Skip to main content

Akercocke mark rebirth with Renaissance In Extremis

Extreme Takeover: Following the split of arch Satanists Akercocke, frontman Jason Mendonca suffered from depression. Renaissance In Extremis, is the sound of his rebirth.

Jason Mendonca can’t say exactly when the light went out in his head. He remembers what he calls “the decline” kicking in during the latter days of his band Akercocke’s original incarnation in 2010 or 2011. But the real crunch came a couple of years later, after everything had fizzled out on the musical front. “I reached a point where I couldn’t function as a person,” he says. “I couldn’t speak, I couldn’t communicate, I couldn’t go out. Quite simply, I had a total mental breakdown.”

He relates this without drama, self-pity or the pain of recollection. For Jason, it’s important that his story is out there in the world at a time when mental illness – particularly in the form of depression – is still a painfully raw topic. Akercocke’s new album, Renaissance In Extremis, is their first in 10 years, and the first since Jason emerged from the bleakest period of his life. It’s both a journey into a heart of darkness and irrefutable proof that it is possible to come out the other side whole and well.

The Jason Mendonca sitting in this swanky but quiet London pub on a Monday lunchtime is a world away from the Jason Mendonca of 15 years ago. That man was a Satanic dandy with a pressed suit and an arched eyebrow. This one is no less funny and articulate, but infinitely wiser and more open, too. On record and in the flesh, the occult shtick has been sidelined in favour of a raw honesty that addresses everything he’s been through in the last few years.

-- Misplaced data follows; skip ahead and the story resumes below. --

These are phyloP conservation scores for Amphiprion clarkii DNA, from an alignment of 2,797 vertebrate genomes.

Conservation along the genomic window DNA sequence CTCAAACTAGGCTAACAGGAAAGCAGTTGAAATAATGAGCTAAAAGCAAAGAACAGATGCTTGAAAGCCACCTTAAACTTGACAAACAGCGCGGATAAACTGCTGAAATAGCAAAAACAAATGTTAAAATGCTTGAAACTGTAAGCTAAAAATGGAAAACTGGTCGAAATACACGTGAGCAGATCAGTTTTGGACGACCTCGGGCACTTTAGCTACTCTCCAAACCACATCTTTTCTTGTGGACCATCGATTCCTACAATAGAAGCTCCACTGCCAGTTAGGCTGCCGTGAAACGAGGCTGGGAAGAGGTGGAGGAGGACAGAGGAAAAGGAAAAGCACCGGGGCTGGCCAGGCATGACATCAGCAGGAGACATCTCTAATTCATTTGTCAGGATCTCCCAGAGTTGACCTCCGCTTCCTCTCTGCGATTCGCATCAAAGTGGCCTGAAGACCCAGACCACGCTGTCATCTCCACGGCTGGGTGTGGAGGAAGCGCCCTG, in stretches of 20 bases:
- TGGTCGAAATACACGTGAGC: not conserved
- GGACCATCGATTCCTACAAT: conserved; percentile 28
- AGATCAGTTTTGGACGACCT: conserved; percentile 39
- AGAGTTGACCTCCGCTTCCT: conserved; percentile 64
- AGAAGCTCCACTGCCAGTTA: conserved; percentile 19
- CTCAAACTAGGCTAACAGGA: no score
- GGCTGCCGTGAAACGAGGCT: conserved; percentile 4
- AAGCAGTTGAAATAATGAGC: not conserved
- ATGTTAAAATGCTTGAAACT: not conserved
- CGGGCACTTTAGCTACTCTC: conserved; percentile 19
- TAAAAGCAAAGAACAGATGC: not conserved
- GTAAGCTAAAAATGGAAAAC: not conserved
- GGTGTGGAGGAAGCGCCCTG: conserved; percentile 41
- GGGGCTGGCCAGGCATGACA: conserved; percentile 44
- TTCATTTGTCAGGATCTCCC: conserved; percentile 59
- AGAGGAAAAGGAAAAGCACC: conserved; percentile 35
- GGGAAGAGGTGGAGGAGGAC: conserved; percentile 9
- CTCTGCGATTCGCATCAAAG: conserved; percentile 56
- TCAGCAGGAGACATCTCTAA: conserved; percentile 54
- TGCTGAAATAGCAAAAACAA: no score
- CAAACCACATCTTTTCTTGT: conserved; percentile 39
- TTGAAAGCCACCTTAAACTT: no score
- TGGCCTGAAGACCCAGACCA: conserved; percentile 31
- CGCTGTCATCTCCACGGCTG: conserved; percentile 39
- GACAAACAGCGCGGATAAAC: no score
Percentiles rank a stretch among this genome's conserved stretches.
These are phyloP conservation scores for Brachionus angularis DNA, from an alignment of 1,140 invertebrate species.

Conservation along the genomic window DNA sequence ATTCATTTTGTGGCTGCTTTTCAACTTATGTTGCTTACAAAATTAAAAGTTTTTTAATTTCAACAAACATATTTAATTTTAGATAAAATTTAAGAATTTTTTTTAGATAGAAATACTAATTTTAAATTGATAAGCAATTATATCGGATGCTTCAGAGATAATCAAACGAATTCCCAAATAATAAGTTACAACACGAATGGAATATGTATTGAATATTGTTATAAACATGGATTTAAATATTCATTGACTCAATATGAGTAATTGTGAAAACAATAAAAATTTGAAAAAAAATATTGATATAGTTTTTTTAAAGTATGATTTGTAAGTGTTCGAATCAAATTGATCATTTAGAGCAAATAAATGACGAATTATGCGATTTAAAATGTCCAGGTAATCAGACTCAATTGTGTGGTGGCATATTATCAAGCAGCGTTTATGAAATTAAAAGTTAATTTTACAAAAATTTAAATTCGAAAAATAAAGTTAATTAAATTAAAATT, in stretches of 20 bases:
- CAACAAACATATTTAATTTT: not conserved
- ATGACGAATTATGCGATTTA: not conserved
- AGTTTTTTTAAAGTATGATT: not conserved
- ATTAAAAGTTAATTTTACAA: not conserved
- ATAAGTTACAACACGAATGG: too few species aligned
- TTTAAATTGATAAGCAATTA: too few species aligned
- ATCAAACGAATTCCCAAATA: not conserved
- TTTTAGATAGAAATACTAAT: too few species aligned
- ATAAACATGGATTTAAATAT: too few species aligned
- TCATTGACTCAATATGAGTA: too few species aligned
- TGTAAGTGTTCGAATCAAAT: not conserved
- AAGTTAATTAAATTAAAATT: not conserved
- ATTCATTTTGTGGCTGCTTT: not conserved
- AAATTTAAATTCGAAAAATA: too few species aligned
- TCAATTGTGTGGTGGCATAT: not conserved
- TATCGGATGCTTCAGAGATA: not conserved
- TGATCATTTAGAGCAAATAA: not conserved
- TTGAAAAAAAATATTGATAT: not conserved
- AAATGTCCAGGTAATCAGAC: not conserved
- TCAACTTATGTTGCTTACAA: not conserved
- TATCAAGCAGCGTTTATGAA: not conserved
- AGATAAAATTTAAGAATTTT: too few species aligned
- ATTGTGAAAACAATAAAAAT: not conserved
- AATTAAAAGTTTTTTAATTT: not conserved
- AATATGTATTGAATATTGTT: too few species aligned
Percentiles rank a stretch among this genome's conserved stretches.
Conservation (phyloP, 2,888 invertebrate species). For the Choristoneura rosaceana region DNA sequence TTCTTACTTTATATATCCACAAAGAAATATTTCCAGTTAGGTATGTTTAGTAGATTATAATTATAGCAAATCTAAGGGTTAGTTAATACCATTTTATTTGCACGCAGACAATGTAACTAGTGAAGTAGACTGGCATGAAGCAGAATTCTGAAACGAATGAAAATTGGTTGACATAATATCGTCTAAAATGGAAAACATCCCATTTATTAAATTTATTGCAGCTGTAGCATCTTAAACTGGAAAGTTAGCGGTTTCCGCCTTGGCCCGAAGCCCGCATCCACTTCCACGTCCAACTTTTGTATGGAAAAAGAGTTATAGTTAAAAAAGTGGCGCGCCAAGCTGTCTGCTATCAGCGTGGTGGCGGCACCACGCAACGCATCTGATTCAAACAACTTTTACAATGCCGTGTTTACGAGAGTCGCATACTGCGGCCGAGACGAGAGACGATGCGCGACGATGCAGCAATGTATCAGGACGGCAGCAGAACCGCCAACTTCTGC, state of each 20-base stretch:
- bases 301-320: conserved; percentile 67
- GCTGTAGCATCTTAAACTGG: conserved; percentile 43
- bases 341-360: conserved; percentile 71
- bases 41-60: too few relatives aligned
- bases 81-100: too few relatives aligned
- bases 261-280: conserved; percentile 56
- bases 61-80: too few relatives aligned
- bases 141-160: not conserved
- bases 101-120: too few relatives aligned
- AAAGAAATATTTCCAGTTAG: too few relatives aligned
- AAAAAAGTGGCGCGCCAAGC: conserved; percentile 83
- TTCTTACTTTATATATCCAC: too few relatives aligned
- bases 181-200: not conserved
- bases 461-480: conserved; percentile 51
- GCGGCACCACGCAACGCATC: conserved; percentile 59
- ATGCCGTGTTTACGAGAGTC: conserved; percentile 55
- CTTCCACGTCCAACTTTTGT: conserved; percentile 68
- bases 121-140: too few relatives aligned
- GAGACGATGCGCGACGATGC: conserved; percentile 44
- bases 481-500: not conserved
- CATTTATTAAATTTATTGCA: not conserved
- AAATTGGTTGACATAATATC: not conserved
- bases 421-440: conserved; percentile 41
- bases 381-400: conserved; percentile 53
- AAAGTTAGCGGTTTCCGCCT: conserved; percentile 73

“Mental illness isn’t a sign of weakness,” he says. “If you fall off your bicycle and break your elbow, you go to the doctor’s and get patched up. It’s the same thing with depression. You can’t see it, but it’s no less valid than any physical ailment. And the more people talk about it openly, hopefully the more it will change people’s attitudes to it.”

In the desolate wasteland that was the British extreme metal scene of the late 90s and early 00s, Akercocke were a shining beacon. Their music oscillated between the violent and the complex; their lyrical concerns were rooted in the occult, the erotic and the philosophic. They were Satanists masquerading as a death metal band – or maybe it was the other way around – with Jason and drummer/partner in- crime David Gray a Beelzebubian Mighty Boosh. But by 2007’s Antichrist, the flame was starting to flicker. Jason had become disenfranchised with the band he co-founded. This was partly musical. “We were starting to repeat ourselves,” he says. “There were elements of that album that were very much straightforward death metal, and let’s be honest, there’s people who do it way better than we ever would, so what’s the fucking point?” But there were personal issues in play, too.

From the archive


More from this edition

Get Involved

Trending Features